--Kierkegaard, Soren, Fear and Trembling, translated by Alastair Hannay, Penguin Books, 1985, p. 75.

Friday, May 23, 2008

Skills vs. Knowledge

During our final discussion at May College yesterday about our curriculum, several of my colleagues questioned the skills vs. knowledge dichotomy. I appreciate their concern, and very much agree that skills and competencies count as forms of knowledge.

But I do still think that there is an important distinction that can be drawn, that is very relevant to our discussions about what effect we hope that liberal education has on our students.

Developing skills and competencies is very important. As we've discussed, this makes our students better able to do certain things: analyze, synthesize, reason, communicate, etc.

But when I originally raised the question about whether there are other kinds of knowledge we want our students to have by the time they graduate, I was getting at something different that I believe is also very important: Do our students have a good understanding of the world?

We wouldn't necessarily have to specify exact factoids of knowledge that we want everyone to know -- I agree that it would be a nightmare to try to do that (and of dubious value)! But we can approach such a question in a more general, but still meaningful, sort of way. For example, what are the ways that we hope that students can map the world by the time they graduate? We have talked about how we want our students to have global awareness, cultural awareness, environmental awareness, and historical awareness. These are some ways of mapping the world, and they can be analyzed to a finer level of detail as well.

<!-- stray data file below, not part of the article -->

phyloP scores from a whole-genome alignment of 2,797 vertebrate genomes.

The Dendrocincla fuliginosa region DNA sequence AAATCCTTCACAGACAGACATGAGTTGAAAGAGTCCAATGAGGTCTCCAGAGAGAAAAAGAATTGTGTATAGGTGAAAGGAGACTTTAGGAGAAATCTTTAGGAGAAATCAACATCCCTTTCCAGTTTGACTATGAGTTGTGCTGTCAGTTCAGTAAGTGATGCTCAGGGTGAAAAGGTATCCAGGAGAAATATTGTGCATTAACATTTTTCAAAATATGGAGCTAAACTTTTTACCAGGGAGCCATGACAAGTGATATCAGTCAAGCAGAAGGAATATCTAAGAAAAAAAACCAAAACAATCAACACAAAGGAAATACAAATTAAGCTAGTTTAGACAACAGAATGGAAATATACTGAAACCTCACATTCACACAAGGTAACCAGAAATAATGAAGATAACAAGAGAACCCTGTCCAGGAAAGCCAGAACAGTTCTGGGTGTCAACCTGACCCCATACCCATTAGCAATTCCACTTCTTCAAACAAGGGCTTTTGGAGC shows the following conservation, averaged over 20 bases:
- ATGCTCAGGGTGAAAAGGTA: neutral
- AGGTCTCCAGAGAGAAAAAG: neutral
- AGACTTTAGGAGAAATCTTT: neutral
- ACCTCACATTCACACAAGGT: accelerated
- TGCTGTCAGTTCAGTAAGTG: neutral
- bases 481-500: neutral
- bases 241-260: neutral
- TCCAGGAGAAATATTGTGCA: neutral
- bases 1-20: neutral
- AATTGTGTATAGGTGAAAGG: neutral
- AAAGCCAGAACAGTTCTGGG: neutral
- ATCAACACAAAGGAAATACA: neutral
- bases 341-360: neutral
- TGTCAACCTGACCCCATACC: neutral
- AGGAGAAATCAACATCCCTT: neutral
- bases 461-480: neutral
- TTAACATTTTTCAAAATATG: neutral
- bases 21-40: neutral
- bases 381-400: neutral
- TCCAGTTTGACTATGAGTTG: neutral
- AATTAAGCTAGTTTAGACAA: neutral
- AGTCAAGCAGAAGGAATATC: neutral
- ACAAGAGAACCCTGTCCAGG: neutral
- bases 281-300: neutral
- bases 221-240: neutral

Don't we want our students to have a pretty good understanding of the cultural diversity of the world, its religious diversity, its biological diversity? Don't we want our students to have a pretty good understanding that much of what happens is structured by some combination of natural laws plus the operation of human agency? Don't we want our students to have a pretty good understanding of the best scientific knowledge of patterns of natural processes (laws of nature) and patterns of human behavior and human interaction? Don't we want students to have a good working knowledge of the major social systems that structure our lives: political systems, major world religions, economics, processes of information sharing, the arts? Don't we also want our students to also have a historical perspective on all of the above?